Fandom as… Expression of Gender and Sexuality

“Fandom is female. Fandom is male. Fandom lets female play at being male. Fandom bends gender, straight, gay, prude, promiscuous… Fandom doesn’t care about norms or taboos or boundaries. Fandom cares too much about norms and taboos and boundaries…Fandom knows what you’re really like in the bedroom. Fandom is how you would never, could never be in the bedroom…Fandom is where you found yourself.” ~hesychasm on livejournal

I don’t often start my articles with quotes, Wanderers, but this one – this extract of a larger quote, linked above – struck me. What is it about fandom which allows us to be true to ourselves? What is it about fandom which gives us free reign to take social conventions and throw them out the window? What makes us feel free to cross-dress, to gender-bend, to play with sexuality, to explore parts of ourselves which would otherwise be suppressed, oppressed, hidden away? Why does fandom allow us to move beyond the boundaries set by political and societal expectations and become something more?

The number of questions bubbling in my brain, Wanderers, I can’t even begin to explore or express all of them.

Fandom is a special place for all of us, whether it’s meeting new people, doing new things, or posing challenges to yourself to take your creativity in new directions. Maybe this is why fandom has found a place in so many lives as a path to an understanding of who we are.
Of course, fandom provides us with a literal as well as a metaphorical place to explore who we are: conventions. It isn’t an everyday occurrence that people dress up as their favourite characters and no one bats an eyelid at them.

Taking the opportunity to go to a convention allows you to explore a different side of yourself: a performer where previously you were more back-stage, a make-up artist where previously you were the star, a wardrobe mistress where previously you were the audience. It allows you to experiment and find new skills, develop talents and find ways of making your face into a mask. Convention and cosplaying allows us to become someone else, and for many people this is something which they find extremely liberating.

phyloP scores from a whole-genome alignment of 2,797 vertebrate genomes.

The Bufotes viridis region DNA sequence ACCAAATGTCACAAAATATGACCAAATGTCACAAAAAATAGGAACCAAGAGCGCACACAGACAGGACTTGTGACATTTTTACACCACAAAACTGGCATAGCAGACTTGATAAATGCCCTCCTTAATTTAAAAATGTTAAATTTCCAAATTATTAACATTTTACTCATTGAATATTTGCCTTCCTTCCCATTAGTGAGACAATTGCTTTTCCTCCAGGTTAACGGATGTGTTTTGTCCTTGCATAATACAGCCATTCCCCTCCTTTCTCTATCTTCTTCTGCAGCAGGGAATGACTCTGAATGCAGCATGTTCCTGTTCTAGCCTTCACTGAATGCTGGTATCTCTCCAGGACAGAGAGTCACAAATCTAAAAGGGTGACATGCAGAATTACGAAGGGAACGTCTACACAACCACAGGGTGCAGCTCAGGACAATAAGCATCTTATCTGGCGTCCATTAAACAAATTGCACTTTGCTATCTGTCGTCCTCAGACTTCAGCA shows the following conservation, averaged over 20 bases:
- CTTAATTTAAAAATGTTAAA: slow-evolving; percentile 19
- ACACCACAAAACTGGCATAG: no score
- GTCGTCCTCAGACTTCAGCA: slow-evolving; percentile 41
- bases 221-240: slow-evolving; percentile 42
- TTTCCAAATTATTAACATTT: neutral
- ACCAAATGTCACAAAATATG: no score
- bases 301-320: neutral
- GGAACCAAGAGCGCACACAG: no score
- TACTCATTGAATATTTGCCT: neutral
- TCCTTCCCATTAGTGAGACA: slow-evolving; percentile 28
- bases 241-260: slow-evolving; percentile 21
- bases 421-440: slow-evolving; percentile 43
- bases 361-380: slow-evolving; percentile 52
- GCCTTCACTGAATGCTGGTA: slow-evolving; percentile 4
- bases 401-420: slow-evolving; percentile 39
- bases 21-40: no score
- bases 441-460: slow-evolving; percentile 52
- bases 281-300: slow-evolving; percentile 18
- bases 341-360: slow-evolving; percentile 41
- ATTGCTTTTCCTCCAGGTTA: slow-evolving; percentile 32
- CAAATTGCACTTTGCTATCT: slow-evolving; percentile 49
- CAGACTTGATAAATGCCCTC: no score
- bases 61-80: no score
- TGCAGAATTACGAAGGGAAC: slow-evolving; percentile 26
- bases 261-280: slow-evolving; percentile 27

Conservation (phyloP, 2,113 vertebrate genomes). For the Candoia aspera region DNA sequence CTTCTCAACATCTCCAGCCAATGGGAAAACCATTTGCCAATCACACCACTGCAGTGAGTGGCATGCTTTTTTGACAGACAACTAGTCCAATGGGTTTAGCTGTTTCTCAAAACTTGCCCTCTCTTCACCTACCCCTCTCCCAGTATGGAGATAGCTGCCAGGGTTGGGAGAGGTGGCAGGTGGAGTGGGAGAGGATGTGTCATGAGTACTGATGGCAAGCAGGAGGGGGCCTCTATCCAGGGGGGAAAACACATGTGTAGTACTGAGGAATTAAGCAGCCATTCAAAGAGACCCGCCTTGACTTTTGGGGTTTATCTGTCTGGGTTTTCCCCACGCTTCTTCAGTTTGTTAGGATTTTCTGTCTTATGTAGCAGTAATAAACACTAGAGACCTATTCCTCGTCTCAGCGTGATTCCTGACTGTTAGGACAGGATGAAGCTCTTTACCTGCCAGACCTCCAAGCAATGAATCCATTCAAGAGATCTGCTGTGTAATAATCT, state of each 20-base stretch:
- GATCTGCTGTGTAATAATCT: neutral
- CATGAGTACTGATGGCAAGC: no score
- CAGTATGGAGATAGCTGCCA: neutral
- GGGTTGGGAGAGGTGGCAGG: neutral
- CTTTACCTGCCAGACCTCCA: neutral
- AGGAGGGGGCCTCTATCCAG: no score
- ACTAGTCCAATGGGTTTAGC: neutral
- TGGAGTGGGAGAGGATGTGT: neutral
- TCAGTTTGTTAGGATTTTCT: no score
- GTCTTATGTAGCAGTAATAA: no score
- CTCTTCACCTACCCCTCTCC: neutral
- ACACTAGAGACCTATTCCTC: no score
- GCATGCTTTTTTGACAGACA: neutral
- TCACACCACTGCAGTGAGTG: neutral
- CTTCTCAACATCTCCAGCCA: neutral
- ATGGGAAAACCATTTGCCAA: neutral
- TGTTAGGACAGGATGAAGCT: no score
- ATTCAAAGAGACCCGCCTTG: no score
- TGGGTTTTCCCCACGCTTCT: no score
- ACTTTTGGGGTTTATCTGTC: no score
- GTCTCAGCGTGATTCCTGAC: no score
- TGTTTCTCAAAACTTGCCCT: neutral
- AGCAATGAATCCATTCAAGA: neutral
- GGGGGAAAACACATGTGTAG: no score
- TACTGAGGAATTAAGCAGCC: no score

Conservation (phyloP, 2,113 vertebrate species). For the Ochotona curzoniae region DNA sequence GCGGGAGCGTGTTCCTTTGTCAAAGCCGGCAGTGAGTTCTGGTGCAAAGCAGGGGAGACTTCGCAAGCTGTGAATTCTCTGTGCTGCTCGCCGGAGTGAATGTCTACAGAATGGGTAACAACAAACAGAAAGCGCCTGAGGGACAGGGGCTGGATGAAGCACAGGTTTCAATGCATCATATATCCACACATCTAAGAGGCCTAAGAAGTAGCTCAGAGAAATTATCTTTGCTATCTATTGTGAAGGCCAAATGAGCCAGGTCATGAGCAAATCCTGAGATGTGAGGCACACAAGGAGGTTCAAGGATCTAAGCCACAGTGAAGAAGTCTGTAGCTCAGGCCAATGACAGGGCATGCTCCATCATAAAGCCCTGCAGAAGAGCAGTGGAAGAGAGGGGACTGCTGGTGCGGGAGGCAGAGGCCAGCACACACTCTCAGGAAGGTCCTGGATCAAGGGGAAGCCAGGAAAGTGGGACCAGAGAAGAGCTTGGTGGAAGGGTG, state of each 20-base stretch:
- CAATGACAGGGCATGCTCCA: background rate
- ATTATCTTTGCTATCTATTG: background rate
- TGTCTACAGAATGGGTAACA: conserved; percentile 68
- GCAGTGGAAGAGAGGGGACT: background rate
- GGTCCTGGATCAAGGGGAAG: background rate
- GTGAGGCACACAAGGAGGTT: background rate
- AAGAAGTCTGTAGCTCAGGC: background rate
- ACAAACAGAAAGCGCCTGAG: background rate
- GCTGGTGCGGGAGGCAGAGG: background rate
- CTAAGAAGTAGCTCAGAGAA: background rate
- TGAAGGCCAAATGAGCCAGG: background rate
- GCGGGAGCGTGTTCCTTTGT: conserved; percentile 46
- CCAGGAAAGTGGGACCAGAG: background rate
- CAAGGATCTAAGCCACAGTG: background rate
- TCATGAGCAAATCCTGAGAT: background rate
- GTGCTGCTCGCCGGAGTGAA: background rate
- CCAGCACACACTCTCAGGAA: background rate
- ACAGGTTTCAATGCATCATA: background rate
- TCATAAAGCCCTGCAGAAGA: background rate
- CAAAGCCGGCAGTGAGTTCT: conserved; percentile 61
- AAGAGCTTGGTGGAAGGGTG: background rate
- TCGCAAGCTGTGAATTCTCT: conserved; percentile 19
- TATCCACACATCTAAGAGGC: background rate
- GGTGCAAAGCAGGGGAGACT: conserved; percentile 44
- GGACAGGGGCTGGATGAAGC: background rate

Conventions, and cosplaying in particular, allows us to divorce ourselves from the reality of our lives. Maybe normally you’re shy, buttoned-up and scared to talk above a whisper. In costume maybe you’re outgoing, vivacious and loud. Maybe being in character allows you to explore what it would be like to be loud and vivacious all the time. Maybe being given that opportunity to play pretend lets you begin to adapt your everyday behaviour patterns. Maybe cosplays and conventions will change your life.

Maybe, Wanderers, fandom is as important to us as it is simply because it allows us to be someone we’re not, just for a little while. Maybe it’s important because it lets us be more ourselves than we have ever been.

So, my question to you, Wanderers, is this: What is it about fandom which helped you find yourself?

Hannah Carter (can’t wait for the next opportunity to cosplay!)

This entry was posted in Fandom As..., Issue Thirty-Nine and tagged , , , , . Bookmark the permalink.

6 Responses to Fandom as… Expression of Gender and Sexuality

  1. mekare says:

    Mmh, very interesting quote and interesting question! I think, just being exposed to so many different concepts and ideas is what helped me grow the most. I am not a cosplayer at all, but reading fic (and reallife experiences of fans) really broadened my horizons and educated me on so many issues. And then of course, there are these instances where you read something which you are not sure you are going to like and end up with “hello there kink I never knew I had” *g*

    Maybe it’s important because it lets us be more ourselves than we have ever been.

    Yep, the main reason: no judgement. (at least usually). Fellow fans are way more accepting than your average neighbour. 😉

  2. Elspeth says:

    //What is it about fandom which helped you find yourself?//

    Slash and yaoi. Hands-down, what helped me find myself as an 18/19-year-old confused about my sexuality back in 2001-2003 was slash and yaoi fanfic and fangirls. I can thank, minotaur, Harry Potter and Highlander slashers, Weiss Kreuz and Gundam Wing yaoi fangirls, and my all-female & almost-all-queer college anime club for the relative lack of emotional trauma that accompanied figuring out that I was attracted to other women.

  3. Marta Layton says:

    I’m not sure this is the whole story, but a big part of what I love about fandom is it’s intentionally counter-cultural. It’s telling the show creators and book authors and the like: you do not own this story, it is important to me and so I am going to continue on with it and put my own thumbprint on this narrative. So if you’re sick of the Doctor always being male with a pretty, young companion, you make him a her, or you make the companion a grandmother or whatever else. Or you give us a companion that the doctor still knows and respects but who is now a grandmother, like with the Sarah Jane stories. It’s a very liberating way of engaging with these stories. That’s a big part of why I use fandom to explore those parts of me that society usually tells me are best not aired in public: because really when it comes down to it, that’s the whole point of fandom. Or at least a big part of it, for me.

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